In the first half of 2014, master limited partnership (MLP) mergers and acquisitions (M&A) transactions represented approximately 25 percent of all US oil and gas industry M&A activity. MLP transactions in the midstream and upstream subsectors have dominated the MLP M&A market. By value, the vast majority of these deals (88 percent) consisted of public companies acquiring private targets. Following the trend from last year, entity-level (as opposed to asset-level) M&A transactions have been the primary form of MLP M&A activity so far this year. From this year’s transactions, we have identified four trends worth exploring.
1. The Kinder Morgan … Read more
On September 30, 2014, the Delaware Supreme Court reversed a jury verdict finding that ev3, Inc. breached its contractual obligation to the shareholders of Appriva Medical, Inc., a company purchased by ev3. In ev3, Inc. v Lesh, No. 515m 2013, the Delaware Supreme Court ruled that an integration clause in a definitive merger agreement that provided for survival of a previously signed letter of intent did not transform the non-binding provisions of the LOI into binding provisions. The case was remanded to the Delaware Superior Court for further proceedings consistent with the Delaware Supreme Court’s opinion.
Post-Merger Milestone Payments… Read more
Hedge fund activism has increased almost hyperbolically. Some view this optimistically as a means for bridging the separation of ownership and control; others are more pessimistic, seeing mainly wealth transfers from bondholders or speculative expectations of a takeover as fueling the spike. Equivalent division exists over the impact of this increased activism, with optimists seeing real gains that do not erode over time and improvements in operating performance, and pessimists predicting shortened investment horizons, increased leverage, and reduced investment in research and development.
In a paper recently posted on SSRN, we take an analytic perspective. We begin by surveying the … Read more
The following post comes to us from Minor Myers, Assistant Professor at Brooklyn Law School, and Charles Korsmo, Assistant Professor at Case Western Reserve University School of Law. It is based on their recent paper, “The Structure of Stockholder Litigation: When Do the Merits Matter?,” which is forthcoming in the Ohio State Law Journal and is available here.
We offer a novel perspective on an old question in corporate law: Do the merits matter in stockholder litigation? In short, we find that the merits appear to matter very little in an important type of stockholder litigation—fiduciary duty class … Read more
Berkshire Hathaway Inc. has agreed to pay a civil penalty of $896,000 concerning its conversion of notes into voting securities of USG Corporation in December 2013, which was more than five years after Berkshire’s HSR Act filing to acquire an initial USG stock position and thus past the expiration date of the original HSR. In addition, Berkshire previously had made a corrective filing in July 2013 concerning the acquisition of voting securities of a different issuer and was, therefore, treated as a repeat offender by the Federal Trade Commission.
On Wednesday, August 20, the Federal Trade Commission (“FTC”) … Read more
A recent Delaware Supreme Court decision highlights the growing risks to companies of extensive statutory “books and records” demands that recently have become a favorite in the toolkit of plaintiffs’ lawyers and even activist shareholders conducting what are often speculative fishing expeditions under the guise of investigating alleged corporate wrongdoing. The statutory inspection right under Section 220 of the Delaware corporation law (and analogous rights in other states) permits shareholders with a holding of any size to access almost any internal information under the control of the company as long as there is a “proper purpose” for the request. Most … Read more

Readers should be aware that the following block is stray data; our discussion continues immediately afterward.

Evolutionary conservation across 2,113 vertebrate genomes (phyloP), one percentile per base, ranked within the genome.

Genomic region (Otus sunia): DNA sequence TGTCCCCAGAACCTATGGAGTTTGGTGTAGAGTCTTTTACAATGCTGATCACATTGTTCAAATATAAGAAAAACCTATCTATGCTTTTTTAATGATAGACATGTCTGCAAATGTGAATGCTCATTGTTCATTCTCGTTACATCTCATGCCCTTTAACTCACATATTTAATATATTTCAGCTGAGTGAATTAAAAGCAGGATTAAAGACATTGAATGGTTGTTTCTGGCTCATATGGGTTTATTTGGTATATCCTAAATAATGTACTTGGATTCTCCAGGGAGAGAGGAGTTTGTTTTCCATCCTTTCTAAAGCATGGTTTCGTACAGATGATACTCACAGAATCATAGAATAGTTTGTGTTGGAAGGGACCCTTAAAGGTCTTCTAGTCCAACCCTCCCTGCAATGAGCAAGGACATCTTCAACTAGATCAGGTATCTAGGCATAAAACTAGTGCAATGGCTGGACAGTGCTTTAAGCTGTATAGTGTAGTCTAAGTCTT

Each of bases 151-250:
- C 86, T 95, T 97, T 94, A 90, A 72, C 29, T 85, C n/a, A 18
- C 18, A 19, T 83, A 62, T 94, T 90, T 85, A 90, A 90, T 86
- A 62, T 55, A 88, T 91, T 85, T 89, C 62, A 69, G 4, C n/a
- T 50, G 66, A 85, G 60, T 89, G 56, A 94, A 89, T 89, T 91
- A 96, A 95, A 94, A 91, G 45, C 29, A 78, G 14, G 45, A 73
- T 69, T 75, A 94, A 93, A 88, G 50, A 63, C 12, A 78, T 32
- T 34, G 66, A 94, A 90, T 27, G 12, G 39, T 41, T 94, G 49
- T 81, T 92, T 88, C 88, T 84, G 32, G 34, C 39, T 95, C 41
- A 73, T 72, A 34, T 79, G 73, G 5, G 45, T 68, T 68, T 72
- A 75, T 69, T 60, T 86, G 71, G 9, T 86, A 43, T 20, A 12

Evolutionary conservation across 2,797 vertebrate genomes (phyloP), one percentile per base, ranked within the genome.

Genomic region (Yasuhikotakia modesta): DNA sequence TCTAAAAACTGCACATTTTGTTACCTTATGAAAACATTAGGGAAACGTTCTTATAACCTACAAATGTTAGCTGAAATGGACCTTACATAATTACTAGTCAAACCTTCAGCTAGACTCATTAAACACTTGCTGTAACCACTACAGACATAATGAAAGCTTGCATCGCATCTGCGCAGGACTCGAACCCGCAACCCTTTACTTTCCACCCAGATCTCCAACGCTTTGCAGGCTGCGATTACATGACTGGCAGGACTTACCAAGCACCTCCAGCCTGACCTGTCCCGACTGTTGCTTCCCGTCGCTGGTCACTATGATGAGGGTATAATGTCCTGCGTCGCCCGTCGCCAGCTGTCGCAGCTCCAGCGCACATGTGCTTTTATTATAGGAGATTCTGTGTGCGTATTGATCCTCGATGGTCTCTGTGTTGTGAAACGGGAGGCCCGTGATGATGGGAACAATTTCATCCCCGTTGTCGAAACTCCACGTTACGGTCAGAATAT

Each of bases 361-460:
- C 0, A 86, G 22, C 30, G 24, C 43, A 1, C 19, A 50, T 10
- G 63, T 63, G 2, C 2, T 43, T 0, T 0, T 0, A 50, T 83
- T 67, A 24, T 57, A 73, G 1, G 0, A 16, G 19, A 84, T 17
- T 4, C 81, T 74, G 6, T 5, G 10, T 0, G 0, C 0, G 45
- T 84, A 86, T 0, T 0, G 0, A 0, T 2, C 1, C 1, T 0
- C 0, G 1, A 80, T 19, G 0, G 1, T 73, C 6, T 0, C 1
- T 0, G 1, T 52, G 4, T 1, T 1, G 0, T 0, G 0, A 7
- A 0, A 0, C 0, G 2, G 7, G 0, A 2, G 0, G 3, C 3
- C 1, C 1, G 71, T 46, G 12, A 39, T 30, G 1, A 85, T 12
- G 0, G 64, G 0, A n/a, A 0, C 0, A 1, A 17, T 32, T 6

On July 15, 2014, the US Court of Appeals for the District of Columbia (DC Circuit) ruled that if the President, pursuant to his powers under the Exon-Florio Amendment to the Defense Production Act of 1950 (DPA), deprives a foreign acquirer or investor in the United States of its constitutionally protected property interests, the foreign acquirer or investor must be accorded certain due process protections. The case at issue, Ralls Corp. v. CFIUS et al, is the first-ever challenge to the review process conducted by the Committee on Foreign Investment in the United States (CFIUS), an inter-agency committee within … Read more
Alongside the more typical summer fare, such as coverage of the best beach reading and the latest action movie blockbuster, this summer the media have been abuzz with seemingly daily reports on the latest so-called “inversion” transactions shifting a U.S.-based multinational corporation’s tax residence offshore. Recently announced transactions include the Medtronic acquisition of Irish-listed Covidien (which itself had previously inverted); Mylan’s acquisition of the Abbott Laboratories non-U.S. specialty and branded generics businesses for $5.3 billion in stock; and AbbVie’s $54 billion acquisition of Shire, a London-listed, Jersey incorporated, Irish tax resident corporation. Other transactions remain in the planning stages (Walgreens-Boots), … Read more
From 2004 through 2010, the number of appraisal petitions filed in Delaware rose and fell roughly in parallel with the overall level of merger activity, with appraisal rights being asserted in about 5% of the transactions for which they were available. In 2011, however, the rate of petitions more than doubled (to 10%) and it has continued to increase. In 2013, 28 appraisal petitions were filed in Delaware, representing about 17% of appraisal eligible transactions. In 2014, so far, more than 20 appraisal claims already have been filed in Delaware. The amounts at stake in appraisal actions have increased as … Read more
Citing a trend in recent years of private equity firms acquiring insurers, particularly life insurers writing fixed and indexed annuity contracts, the New York State Department of Financial Services on May 14, 2014 released for public comment proposed amendments to its regulations governing the approval process for the direct or indirect acquisition of control of insurance companies domiciled in New York. The proposed amendments seek to reduce “the possibility that any person seeking to acquire control of a New York domestic insurer has interests that conflict with the interests of policyholders, shareholders or the public” and “minimiz[e] the potential … Read more